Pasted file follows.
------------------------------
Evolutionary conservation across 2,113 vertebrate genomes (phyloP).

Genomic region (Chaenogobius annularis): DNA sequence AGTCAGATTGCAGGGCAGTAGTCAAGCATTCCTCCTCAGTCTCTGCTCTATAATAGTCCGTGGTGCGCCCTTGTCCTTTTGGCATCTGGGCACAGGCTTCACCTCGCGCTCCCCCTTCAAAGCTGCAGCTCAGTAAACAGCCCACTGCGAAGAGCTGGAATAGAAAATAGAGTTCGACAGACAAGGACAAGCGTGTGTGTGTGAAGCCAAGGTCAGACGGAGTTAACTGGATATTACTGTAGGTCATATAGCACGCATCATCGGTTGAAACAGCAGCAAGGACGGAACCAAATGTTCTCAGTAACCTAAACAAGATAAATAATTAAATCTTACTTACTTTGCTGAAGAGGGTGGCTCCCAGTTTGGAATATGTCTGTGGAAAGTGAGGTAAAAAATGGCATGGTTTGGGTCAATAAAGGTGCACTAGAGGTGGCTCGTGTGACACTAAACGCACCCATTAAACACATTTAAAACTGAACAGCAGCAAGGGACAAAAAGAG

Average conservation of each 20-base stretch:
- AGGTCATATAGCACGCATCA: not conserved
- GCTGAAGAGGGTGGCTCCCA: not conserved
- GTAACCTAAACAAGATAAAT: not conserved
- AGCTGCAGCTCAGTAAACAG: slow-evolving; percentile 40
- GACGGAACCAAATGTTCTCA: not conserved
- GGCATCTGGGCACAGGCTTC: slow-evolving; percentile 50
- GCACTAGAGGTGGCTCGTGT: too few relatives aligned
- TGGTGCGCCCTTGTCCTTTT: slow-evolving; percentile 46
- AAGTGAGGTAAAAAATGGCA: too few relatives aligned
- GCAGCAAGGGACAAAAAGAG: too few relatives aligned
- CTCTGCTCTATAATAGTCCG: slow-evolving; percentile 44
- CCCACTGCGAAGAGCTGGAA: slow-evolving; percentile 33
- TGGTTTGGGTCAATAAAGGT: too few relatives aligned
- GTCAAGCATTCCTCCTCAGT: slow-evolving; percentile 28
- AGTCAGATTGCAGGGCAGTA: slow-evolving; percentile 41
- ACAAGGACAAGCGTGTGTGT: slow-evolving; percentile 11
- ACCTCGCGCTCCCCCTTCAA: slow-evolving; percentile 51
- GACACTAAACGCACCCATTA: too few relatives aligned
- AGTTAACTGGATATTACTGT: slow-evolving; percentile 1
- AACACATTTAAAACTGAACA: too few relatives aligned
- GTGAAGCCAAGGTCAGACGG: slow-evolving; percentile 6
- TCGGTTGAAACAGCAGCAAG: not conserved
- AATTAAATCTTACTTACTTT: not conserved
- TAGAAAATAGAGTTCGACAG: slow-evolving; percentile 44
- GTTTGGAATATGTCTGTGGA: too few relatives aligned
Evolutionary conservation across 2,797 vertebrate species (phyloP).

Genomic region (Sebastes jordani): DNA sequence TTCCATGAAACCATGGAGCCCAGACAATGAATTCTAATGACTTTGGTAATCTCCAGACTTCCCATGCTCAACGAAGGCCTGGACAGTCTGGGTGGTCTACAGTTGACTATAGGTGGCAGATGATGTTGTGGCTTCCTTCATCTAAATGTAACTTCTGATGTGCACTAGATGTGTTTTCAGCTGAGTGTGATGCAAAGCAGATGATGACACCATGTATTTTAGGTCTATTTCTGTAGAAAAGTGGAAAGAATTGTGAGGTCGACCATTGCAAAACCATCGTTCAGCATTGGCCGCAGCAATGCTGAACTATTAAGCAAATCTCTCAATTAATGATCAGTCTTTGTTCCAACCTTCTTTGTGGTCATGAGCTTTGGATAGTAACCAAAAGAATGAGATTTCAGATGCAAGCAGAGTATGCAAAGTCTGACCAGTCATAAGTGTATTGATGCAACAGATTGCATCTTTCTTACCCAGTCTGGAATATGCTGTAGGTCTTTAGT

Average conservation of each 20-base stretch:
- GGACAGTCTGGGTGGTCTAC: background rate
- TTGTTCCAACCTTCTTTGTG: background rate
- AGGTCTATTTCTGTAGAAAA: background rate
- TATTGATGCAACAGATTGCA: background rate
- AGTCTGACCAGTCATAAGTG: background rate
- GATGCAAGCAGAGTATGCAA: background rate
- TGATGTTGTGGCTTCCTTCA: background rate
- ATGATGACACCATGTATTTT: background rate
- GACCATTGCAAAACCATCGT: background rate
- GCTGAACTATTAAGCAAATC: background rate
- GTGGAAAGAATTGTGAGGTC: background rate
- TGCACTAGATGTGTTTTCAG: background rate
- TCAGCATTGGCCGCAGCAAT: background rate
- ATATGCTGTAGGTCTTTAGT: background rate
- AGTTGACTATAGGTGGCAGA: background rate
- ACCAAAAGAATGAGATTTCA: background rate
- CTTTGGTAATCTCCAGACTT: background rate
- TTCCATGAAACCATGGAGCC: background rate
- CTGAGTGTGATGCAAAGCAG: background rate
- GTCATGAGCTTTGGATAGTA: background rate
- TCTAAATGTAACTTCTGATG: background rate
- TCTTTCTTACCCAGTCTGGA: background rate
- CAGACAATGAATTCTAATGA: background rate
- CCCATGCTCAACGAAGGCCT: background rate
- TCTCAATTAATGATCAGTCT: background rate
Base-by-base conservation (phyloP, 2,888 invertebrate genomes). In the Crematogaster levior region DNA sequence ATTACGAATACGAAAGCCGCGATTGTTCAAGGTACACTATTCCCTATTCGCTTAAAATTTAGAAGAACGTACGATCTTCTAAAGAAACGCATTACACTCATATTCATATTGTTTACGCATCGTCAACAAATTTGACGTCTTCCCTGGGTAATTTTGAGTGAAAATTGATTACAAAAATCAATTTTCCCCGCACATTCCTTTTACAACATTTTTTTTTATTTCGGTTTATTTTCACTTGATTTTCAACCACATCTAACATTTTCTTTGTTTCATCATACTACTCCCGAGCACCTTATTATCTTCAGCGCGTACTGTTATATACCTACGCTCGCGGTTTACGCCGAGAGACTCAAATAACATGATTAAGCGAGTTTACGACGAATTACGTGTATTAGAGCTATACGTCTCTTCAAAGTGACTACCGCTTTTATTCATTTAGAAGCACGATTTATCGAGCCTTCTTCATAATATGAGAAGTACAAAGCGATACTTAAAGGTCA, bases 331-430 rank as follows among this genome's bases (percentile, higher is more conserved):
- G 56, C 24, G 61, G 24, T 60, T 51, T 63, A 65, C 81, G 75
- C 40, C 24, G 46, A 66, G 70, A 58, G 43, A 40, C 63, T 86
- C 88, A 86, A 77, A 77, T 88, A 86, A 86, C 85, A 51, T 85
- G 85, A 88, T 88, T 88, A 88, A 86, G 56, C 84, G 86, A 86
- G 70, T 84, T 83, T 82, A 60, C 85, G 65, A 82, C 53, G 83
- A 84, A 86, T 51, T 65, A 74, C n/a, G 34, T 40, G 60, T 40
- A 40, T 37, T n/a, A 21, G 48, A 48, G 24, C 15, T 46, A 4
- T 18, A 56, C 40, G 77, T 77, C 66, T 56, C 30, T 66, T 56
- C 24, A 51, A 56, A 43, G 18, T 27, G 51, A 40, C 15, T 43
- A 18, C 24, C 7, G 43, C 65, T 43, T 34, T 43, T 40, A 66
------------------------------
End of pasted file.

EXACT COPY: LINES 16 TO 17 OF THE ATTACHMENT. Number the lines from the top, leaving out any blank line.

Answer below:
- TGGTTTGGGTCAATAAAGGT: too few relatives aligned
- GTCAAGCATTCCTCCTCAGT: slow-evolving; percentile 28